Nictitating Membrane
Image credit: Robert

Birds do not blink in the same way that humans do using their upper and lower eyelids. Instead the eye is kept clean and lubricated by a third, usually concealed eyelid. called the nictitating membrane. Fully developed nictitating membranes are also found in fish, reptiles, amphibians and mammals including occasionally in primates such as lemurs.

The nictitating membrane gets its name from the Latin word “nictare” which means “to blink” but instead of moving up and down, it sweeps across the eye horizontally like a windscreen wiper and is usually translucent.

When birds are moving their heads they will draw the nictitating membrane more frequently across their eyes than when they are still, possibly to block out the blurred images that result from rapid head movements. Small birds can blink so fast with each head movement that human eyesight is unable to register it.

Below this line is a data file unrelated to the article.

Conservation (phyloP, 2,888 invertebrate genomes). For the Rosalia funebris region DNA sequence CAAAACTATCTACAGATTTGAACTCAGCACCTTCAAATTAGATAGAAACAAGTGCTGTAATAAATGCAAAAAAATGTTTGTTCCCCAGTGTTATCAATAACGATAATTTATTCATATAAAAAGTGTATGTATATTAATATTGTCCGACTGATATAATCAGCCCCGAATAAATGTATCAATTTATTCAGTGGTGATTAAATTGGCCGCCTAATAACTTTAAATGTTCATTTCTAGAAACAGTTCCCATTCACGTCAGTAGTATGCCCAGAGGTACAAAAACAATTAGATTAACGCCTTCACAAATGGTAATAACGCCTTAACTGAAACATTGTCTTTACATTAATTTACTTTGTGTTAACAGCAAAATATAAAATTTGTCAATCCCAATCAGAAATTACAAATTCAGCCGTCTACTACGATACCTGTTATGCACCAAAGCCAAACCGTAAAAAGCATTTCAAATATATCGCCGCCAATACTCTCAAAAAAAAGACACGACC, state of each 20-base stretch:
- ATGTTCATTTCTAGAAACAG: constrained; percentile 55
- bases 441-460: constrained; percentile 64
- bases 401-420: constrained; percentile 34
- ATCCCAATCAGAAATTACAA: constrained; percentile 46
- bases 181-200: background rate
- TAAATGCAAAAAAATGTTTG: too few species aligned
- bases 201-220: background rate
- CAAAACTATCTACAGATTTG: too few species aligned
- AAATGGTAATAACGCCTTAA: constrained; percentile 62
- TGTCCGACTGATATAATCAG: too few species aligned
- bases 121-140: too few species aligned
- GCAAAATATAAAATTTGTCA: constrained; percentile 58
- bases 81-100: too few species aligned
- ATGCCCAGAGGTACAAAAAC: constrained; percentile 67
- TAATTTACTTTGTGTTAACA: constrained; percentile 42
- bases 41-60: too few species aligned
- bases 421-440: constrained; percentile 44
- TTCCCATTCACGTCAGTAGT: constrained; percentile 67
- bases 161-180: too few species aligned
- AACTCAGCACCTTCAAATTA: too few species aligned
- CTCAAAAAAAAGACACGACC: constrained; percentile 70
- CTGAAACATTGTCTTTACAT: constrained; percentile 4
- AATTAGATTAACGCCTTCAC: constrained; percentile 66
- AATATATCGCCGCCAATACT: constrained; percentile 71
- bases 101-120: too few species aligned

Birds are able to control their nictitating membranes and for some time it was thought that they could be used as contact lenses when aquatic birds were underwater. However, after numerous studies and careful measurements it has been found that the nictitating membrane does not alter the reflective state of the eye and its curvature is virtually the same as the cornea.

Some diving birds such as cormorants have small transparent windows in their nictitating membrane so that they can see when they are swimming underwater.

The nictitating membrane can also be used to protect the eye from injury during visually guided behaviour. For example wood pigeons will often close their nictitating membranes during each peck as they forage near the ground.

Adult birds of prey will cover their eyes with the nictitating membrane to protect them when they are feeding their chicks and when peregrine falcons go into their 320 km/h dives they will repeatedly blink with their nictitating membrane to clear debris from their eyes and keep them moisturized.

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